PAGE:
ISSN 1470-3947 (print) | ISSN 1479-6848 (online)

Endocrine Abstracts (2012) 30 P61

A prospective study of pubertal growth in children with inflammatory bowel disease

Avril Mason1, Salma Malik1, Martin McMillan1, Jane McNeilly3, Jonathan Bishop2, Paraic McGrogan2, Richard Russell2 & Faisal Ahmed1

1Developmental Endocrinology Research Group, University of Glasgow, RHSC Glasgow, Glasgow, UK; 2Department of Paediatric Gastroenterology, RHSC Glasgow, Glasgow, UK; 3Department of Paediatric Biochemistry, RHSC Glasgow, Glasgow, UK.

Background: Puberty is understood to be commonly affected in adolescents with Crohn’s disease (CD) and ulcerative colitis (UC).

Objective: To determine the impact of IBD on pubertal status and pubertal growth.

Methods: Single centre prospective study over 12 months of 45 adolescents (boys, 23) with CD and 18 (boys, 12) with UC with a median age of 13.4 years (10, 16.6). Assessment included details of disease, anthropometry and biochemical markers of growth and puberty at T0 and T12.

Results: Individually, 10/45 (22%) adolescents with CD had one or more parameter affected: 7 had a HtSDS at diagnosis <−2, 6 had HtSDS <−2 at 0 and 12 months. No subjects remained prepubertal beyond the age at which 97% of population would have expected to enter puberty and only two adolescents with CD showed a delay in progression through puberty. In the whole group, HV showed an inverse association with ESR (r,−0.286; P=0.025).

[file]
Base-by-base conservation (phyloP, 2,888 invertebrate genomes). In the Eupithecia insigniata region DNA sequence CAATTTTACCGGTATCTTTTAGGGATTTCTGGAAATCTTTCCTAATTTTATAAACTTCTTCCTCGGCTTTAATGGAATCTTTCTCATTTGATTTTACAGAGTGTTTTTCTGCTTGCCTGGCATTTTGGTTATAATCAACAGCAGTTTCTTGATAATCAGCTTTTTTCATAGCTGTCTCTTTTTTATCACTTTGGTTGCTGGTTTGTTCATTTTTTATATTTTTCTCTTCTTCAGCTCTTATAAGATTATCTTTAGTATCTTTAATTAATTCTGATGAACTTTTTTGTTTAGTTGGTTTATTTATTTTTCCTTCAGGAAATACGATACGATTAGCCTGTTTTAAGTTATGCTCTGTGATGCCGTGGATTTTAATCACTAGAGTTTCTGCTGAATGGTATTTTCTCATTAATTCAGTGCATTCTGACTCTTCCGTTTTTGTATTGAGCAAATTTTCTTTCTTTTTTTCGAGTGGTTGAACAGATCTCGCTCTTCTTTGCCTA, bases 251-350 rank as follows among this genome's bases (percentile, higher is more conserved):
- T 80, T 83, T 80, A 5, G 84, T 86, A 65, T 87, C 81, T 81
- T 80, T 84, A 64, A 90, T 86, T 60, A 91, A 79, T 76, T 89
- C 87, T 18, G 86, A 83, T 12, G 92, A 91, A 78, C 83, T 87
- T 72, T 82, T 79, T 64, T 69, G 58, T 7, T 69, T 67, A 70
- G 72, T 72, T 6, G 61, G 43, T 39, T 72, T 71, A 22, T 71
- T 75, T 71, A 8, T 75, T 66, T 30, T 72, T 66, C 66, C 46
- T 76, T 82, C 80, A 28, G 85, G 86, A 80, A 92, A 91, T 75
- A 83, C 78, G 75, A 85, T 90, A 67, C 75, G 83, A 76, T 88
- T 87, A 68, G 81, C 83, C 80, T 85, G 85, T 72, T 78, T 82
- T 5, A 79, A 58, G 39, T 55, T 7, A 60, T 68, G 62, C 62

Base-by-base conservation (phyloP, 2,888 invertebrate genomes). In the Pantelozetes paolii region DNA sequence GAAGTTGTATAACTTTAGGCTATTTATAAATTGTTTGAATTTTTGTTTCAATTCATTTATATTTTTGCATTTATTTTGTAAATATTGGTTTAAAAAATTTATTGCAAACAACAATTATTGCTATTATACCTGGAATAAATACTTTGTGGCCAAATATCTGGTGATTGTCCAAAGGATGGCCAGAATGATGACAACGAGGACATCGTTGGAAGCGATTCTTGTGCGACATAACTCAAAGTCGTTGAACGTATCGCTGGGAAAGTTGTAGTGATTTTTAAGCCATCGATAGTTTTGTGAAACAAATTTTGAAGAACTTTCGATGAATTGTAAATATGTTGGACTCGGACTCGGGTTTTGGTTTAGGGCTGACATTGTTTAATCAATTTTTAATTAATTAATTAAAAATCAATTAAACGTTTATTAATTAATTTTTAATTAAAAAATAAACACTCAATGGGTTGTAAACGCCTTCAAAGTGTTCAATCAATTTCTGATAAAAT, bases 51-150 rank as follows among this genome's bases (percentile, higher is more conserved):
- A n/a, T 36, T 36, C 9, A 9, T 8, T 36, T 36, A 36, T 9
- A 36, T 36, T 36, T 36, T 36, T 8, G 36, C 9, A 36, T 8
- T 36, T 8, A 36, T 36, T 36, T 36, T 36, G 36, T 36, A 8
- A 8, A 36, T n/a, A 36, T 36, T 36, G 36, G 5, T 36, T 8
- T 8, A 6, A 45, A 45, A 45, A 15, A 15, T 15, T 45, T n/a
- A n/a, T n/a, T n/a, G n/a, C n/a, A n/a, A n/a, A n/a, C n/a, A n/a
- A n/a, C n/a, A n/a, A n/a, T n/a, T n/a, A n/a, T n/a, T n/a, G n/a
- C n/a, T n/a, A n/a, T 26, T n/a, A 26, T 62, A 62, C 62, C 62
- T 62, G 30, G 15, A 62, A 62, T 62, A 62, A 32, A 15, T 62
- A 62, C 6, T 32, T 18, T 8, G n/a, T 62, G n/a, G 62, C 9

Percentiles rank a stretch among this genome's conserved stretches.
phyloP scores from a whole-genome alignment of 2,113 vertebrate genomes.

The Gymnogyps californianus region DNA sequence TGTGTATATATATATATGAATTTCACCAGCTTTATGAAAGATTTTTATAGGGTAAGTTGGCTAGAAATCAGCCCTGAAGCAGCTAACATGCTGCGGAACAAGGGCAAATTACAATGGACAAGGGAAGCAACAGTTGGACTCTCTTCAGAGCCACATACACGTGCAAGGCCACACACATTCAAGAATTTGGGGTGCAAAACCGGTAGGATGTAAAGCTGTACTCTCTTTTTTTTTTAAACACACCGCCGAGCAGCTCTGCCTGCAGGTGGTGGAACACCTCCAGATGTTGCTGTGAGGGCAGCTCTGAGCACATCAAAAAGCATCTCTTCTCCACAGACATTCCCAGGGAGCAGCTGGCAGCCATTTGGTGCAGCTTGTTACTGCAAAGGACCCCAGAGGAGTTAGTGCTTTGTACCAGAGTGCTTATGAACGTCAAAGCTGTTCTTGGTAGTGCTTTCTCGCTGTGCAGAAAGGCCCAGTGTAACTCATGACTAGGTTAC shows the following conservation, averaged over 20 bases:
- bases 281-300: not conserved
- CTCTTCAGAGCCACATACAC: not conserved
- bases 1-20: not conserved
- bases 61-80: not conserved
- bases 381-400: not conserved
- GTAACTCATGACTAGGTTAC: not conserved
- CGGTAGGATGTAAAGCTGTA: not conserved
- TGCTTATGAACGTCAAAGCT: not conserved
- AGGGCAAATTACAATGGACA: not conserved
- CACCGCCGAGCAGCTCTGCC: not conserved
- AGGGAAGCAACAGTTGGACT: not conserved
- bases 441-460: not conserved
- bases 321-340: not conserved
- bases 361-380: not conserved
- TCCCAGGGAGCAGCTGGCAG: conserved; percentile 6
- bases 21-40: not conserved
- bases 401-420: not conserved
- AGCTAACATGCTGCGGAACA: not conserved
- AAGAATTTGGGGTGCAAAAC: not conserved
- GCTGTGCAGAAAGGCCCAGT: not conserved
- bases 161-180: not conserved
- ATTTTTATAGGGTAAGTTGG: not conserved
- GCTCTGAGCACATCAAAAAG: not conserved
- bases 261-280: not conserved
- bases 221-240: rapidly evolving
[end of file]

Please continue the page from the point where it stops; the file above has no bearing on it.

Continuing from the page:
GroupHt0 SDSIGF1(0) SDSIGFBP3(0) SDSHV (cm/year)Change Ht SDSIGF1(12) SDSIGFBP3(12) SDS
CD−0.14 (−2.6; 2.1)−0.4 (−5.8; 2.6)0.45* (−1.5; 2.7)4.8 (0.2; 8.3)0.05 (−0.5; 0.6)−0.93** (−2.3; 0.9)1.91** (−1.9; 3.6)
UC0.25 (−1.8; 2.7)−0.5 (−2; 1.4)0.3 (−1.9; 1.6)5.4 (1.4; 8.7)0.16 (−0.5; 0.4)0.02 (−1.3; 1.0)1.3 (−2.0; 2.1)
*P<0.001; P<0.0001 as compared to the normal population.

At T0 post-pubertal boys with CD had median urinary luteinising hormone:creatinine and follicle stimulating hormone:creatinine ratios that were significantly lower than the healthy population (P=0.01 and P=0.0001).

Conclusion: As a group, disorders of the pubertal growth spurt are more likely to occur in CD. Achieving disease control may be important in attaining normal growth during puberty.

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